“No matter where I am, I want to be drawn to the bigger picture, whether that’s the ocean, the woods, or a nearby river,” says designer Whitney Leigh Morris. Two years ago, Morris—along with her husband, Adam Winkleman , and two kids—relocated from sunny California to the marshes of northern Florida.Down a long dirt road 15 miles from the nearest commercial district, they bought 10 acres of protected live oak hammock and wet prairie, home to old trees draped with Spanish moss and hundreds of species of birds.
The prospect of building a house in such an untouched setting was daunting—at first. Morris looked to the beloved Venice Beach, California, cottage that kicked off her design career and the French farmhouse she and her family bought with a group of friends last year—both rustic, serene, and inspired by their respective locations. Here, “We wanted as little disruption to the land as possible,” Morris explains. Constructed over five feet off the ground, as required in case of flooding, the home features divided-light windows with small separate pans to prevent birds from hitting wide expanses of glass. “Everywhere we look, we see something green and beautiful,” said Morris. “We didn’t need an uninterrupted view.”
The family’s passion for the local ecosystem is an underlying theme, from the grow stands where they harvest their own edible greens to their commitment to using almost 100 percent recycled wood in the build. The home’s floors, shelves, and counters are made from river-recovered pine, meaning trunks once dropped off logging ships and dredged from riverbeds years later. A system of screens, skylights, and wall fans minimize the use of heat and air conditioning, even with the extreme humidity of the storm-prone area. The home is carefully designed to suit a family of four (plus two beagles) in just 913 square feet.
“Lots of times, when people think of self-sufficiency, they think the home has to be bigger, but self-sufficiency doesn’t equal needing more space,” Morris insisted. A wide covered porch and vaulted interior ceilings, as well as clever built-in furnishings, let light and air into the house. When they do need a little more space, the family escapes to their greenhouse, which functions as an office, growing area for seedlings before they are transplanted to the surrounding landscape, and all-around creative escape: Morris’s two kids draw right on the glass walls using washable crayons.
Designer Whitney Leigh Morris worked with architect Jennifer Langford to create the modestly scaled home set over five feet off the ground in accordance with local floodplain guidelines.
“We wanted a space that makes you reflect on the natural surroundings,” says Morris. The ceiling is paneled in reclaimed cypress.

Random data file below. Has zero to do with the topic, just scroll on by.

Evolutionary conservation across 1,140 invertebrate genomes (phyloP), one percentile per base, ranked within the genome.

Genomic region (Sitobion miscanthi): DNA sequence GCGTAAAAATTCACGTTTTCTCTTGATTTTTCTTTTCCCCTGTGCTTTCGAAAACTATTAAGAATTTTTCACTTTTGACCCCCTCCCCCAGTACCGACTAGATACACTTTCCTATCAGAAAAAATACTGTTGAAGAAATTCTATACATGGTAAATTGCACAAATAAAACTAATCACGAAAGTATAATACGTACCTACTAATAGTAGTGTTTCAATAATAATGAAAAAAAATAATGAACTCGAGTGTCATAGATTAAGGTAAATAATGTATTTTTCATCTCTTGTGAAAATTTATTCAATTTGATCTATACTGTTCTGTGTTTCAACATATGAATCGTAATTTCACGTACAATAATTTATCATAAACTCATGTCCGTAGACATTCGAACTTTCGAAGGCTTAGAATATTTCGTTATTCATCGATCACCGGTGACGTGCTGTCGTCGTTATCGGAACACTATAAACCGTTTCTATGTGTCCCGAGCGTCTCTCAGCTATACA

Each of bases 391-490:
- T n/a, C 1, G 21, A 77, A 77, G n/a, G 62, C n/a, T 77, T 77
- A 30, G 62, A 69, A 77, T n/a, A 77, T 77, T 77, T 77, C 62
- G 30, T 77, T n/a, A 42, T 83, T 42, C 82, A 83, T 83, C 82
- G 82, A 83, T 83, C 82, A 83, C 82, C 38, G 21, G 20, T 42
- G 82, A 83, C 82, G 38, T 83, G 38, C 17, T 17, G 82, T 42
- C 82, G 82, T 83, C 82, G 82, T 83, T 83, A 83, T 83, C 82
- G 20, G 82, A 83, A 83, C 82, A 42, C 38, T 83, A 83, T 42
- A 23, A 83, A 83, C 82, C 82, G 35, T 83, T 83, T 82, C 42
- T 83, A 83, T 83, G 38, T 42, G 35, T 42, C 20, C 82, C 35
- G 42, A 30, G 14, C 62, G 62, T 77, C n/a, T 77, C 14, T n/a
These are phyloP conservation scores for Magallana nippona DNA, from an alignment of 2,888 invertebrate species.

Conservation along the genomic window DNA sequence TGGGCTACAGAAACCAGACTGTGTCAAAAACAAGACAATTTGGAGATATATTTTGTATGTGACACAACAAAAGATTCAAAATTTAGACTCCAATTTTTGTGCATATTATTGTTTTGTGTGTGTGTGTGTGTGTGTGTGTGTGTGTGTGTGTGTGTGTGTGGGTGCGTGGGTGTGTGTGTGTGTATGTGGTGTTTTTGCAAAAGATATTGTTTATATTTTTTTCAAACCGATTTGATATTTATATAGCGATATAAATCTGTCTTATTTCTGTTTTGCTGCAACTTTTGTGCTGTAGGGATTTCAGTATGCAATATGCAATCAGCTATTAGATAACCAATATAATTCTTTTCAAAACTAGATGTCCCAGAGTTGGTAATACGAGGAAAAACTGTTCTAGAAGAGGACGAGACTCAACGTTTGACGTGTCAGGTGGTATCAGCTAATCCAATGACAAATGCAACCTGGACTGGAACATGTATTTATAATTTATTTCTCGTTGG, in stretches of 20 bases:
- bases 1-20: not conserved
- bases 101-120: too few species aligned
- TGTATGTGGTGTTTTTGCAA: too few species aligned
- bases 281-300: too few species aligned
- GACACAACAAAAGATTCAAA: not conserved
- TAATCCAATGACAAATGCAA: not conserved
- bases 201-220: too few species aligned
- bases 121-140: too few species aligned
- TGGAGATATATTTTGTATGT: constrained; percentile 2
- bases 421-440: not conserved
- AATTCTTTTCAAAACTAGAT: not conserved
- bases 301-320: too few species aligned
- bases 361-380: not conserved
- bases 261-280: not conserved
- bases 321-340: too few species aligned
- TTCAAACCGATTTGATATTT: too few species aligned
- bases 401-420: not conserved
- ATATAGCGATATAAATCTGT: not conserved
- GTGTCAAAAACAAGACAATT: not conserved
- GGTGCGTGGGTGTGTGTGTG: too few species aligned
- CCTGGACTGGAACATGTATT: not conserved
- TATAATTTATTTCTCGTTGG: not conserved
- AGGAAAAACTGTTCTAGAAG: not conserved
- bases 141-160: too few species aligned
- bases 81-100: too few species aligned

rugs: Lauren Liess for Rugs USA. Chairs: Serena & Lily. Tables: vintage. Sconces: Lamps Plus.
Sherwin-Williams Shoji White unifies the interior, which is warmed with a wood-burning stove from Morso. Morris custom-built the banquette and attached end table. Cushions: Cushion Source. Art (left to right): Britt Fabello, The Far Woods, and Beauchamping. rugs: Lauren Liess for Rugs USA. Windows: Marvin. All other accents: vintage.
Instead of a large fridge, Morris opted for two sets of refrigerator drawers by Café Appliances so her kids could access them. (The family doesn’t use a freezer.) The island counter and backsplash are Cambria, while the rest of the surfaces and shelves are made from reclaimed floorboards. The custom 41-inch countertops are designed to suit the tallest couple.
Chairs and table legs: vintage.
Five hundred wood scraps make up the parquet flooring. Lime wash by Color Atelier added texture to the walls above a bed Morris designed with Lizzie McGraw. Benches: Pottery Barn. Pendants: Reveal Home. bedding: Garnet Hill. Trays: Gjusta Goods. Baskets, rugs, and stools: vintage
A set of oversized pocket doors separates this space from the rest of the house. “When you’re looking at it from the main room, it doesn’t overwhelm you, but once you get into the room, it’s alive,” says Morris, who painted a vintage wardrobe in Valspar Blanched Thyme and made skirting from Garnet Hill fabric to hide toys.
In the sleeping area, a bottom bunk converts to a desk as needed.
Wallpapers: Rebel Walls.
Winkleman installed the Exaco greenhouse, which has a sliding door and two vented skylights. The kids draw on the glass walls with wax crayons from STABILO. Doormat: Terrain. Furniture: vintage.
Hadley Keller is House Beautiful‘s digital director. She oversees all digital content for the brand as well as working on the print magazine. She has covered covering designs, interiors, and culture for 10 years in New York. She served as Associate Market Editor, Design Reporter, and News Editor for Architectural Digest and AD PRO before joining House Beautiful. Hadley is a staunch maximalist and vocal opponent of the Open Floor Plan.